Cooperative Fish and Wildlife Research Units Program: South Carolina
Education, Research and Technical Assistance for Managing Our Natural Resources

South Carolina Project

Eastern Brown Pelicans: Dispersal, Seasonal Movements and Monitoring of PAHs and Contaminants in the Northern Gulf of Mexico

June 2012 - November 2019


Participating Agencies

An Eastern brown pelican returns to its nest on Raccoon Island, Louisiana.

The Gulf of Mexico (GOM) contains a high density of oil and gas infrastructure and coastal development. It also has a rich assemblage of nearshore and pelagic seabirds. The region is of year-round importance to seabirds, including local breeding populations and breeders from distant locations that occur within the Gulf throughout the year. Because of its distribution patterns, behavior, and known sensitivity to chemical and oil contaminants exposure, the Brown Pelican (Pelecanus occidentalis) is a good indicator of species-level impacts from interactions with coastal and marine development. The species is widespread throughout the northern GOM and common during all phases of the annual cycle. Despite the species’ long history as a focus for conservation and restoration efforts, much of the information required to understand pelican population dynamics and habitat requirements (i.e., adult and fledgling mortality, dispersal, site fidelity, diet composition, foraging behavior, migration patterns, and nonbreeding habitat use) remains unknown or is poorly understood.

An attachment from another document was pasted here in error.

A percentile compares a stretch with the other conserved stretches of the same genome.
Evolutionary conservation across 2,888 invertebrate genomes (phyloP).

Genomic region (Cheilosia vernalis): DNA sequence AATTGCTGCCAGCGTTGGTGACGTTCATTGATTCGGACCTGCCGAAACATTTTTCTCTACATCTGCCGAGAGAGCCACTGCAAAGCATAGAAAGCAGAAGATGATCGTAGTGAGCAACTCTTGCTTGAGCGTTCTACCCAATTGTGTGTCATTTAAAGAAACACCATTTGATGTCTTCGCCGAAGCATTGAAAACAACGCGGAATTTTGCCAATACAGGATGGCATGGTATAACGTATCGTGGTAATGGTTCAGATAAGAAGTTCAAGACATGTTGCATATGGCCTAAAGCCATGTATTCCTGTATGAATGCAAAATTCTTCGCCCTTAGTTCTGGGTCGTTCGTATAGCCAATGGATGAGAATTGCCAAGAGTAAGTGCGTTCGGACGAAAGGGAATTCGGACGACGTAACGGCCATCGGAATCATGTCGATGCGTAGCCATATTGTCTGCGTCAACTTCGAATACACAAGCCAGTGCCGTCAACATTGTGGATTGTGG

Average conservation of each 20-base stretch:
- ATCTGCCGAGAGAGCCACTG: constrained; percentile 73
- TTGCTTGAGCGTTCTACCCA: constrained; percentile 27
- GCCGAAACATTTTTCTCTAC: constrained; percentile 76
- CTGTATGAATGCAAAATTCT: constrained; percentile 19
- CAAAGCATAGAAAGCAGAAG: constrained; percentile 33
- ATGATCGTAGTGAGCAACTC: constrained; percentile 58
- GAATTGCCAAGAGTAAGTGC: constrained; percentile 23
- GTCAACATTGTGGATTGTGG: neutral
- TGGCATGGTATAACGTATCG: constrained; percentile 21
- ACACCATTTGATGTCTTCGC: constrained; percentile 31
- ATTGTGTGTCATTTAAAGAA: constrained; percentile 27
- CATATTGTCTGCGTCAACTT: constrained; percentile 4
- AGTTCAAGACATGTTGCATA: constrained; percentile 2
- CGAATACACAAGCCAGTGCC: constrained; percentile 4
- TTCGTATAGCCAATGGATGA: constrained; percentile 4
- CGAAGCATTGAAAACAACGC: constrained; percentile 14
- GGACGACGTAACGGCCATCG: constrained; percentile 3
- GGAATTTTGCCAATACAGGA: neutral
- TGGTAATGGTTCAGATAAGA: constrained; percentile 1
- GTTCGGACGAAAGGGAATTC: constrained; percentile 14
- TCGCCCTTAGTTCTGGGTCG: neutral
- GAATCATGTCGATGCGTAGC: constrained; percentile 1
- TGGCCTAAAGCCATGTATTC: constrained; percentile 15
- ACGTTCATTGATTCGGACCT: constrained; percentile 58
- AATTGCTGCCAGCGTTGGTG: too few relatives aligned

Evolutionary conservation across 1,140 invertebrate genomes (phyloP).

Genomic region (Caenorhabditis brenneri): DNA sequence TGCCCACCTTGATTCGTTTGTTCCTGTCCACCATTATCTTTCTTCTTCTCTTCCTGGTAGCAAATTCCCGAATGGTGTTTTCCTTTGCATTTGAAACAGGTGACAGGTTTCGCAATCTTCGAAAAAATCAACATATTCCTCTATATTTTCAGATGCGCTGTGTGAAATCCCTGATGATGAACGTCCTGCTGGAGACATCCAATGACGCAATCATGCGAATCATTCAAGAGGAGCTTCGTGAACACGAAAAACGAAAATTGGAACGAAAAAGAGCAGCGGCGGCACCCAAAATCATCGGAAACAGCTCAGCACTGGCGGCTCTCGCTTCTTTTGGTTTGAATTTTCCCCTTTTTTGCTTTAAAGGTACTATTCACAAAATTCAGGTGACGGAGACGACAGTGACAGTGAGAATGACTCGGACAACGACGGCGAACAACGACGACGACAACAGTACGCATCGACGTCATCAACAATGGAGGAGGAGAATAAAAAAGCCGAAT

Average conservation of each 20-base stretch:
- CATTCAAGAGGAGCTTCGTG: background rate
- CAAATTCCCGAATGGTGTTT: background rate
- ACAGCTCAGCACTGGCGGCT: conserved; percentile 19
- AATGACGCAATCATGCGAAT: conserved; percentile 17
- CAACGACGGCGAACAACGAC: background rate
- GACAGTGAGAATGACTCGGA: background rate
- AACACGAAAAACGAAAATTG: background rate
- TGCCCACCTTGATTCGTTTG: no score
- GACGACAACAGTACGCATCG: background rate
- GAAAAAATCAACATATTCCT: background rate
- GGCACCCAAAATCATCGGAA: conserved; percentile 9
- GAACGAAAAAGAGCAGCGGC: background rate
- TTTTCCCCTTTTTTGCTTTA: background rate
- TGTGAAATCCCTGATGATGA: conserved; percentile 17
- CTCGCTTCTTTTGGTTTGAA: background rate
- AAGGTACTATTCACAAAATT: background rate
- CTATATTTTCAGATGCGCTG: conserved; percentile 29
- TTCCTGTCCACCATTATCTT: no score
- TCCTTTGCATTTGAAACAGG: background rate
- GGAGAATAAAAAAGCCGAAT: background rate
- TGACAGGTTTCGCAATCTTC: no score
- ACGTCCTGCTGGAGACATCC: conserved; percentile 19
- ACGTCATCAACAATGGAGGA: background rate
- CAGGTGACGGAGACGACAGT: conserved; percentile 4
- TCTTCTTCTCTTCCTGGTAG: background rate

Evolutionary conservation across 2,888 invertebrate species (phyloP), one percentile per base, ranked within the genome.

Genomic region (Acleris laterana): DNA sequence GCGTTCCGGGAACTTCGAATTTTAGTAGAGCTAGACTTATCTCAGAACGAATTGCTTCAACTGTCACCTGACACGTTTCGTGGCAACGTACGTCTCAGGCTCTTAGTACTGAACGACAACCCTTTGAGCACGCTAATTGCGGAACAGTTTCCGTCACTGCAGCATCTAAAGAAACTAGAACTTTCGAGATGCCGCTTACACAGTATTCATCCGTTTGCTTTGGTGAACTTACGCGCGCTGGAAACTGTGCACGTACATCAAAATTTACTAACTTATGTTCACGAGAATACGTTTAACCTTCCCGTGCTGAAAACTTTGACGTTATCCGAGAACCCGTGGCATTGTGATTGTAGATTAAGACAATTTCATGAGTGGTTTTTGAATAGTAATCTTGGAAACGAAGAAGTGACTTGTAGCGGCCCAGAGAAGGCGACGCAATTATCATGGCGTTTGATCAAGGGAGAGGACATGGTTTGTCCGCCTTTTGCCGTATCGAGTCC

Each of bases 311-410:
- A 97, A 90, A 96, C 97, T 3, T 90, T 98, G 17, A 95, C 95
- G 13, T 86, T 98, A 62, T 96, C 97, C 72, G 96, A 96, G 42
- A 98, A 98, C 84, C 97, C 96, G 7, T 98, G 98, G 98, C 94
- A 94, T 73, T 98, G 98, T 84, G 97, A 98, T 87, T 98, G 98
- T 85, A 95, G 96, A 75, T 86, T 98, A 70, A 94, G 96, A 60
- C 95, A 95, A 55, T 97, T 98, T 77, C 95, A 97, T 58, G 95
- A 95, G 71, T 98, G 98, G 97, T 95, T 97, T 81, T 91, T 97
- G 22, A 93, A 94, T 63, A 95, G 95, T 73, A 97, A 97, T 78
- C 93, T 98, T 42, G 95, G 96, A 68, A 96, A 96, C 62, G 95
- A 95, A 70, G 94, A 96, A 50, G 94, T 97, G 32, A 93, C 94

In this study, we used several unique research avenues to address questions regarding movement, habitat use, physiology, and reproductive ecology of brown pelicans. Our research encompassed six principal objectives: (1) assessing reproductive ecology; (2) assessing baseline habitat use by the species in this region, particularly individual and regional variability; (3) assessing baseline health and exposure to contaminants in this region, particularly individual and regional variability; (4) predicting overlap of pelicans with anthropogenic risk factors; (5) understanding pathways by which changes to adult movement patterns might influence reproductive ecology and how to best measure such effects in wild populations; and (6) assessing movement ecology in the context of interactions with key prey resources.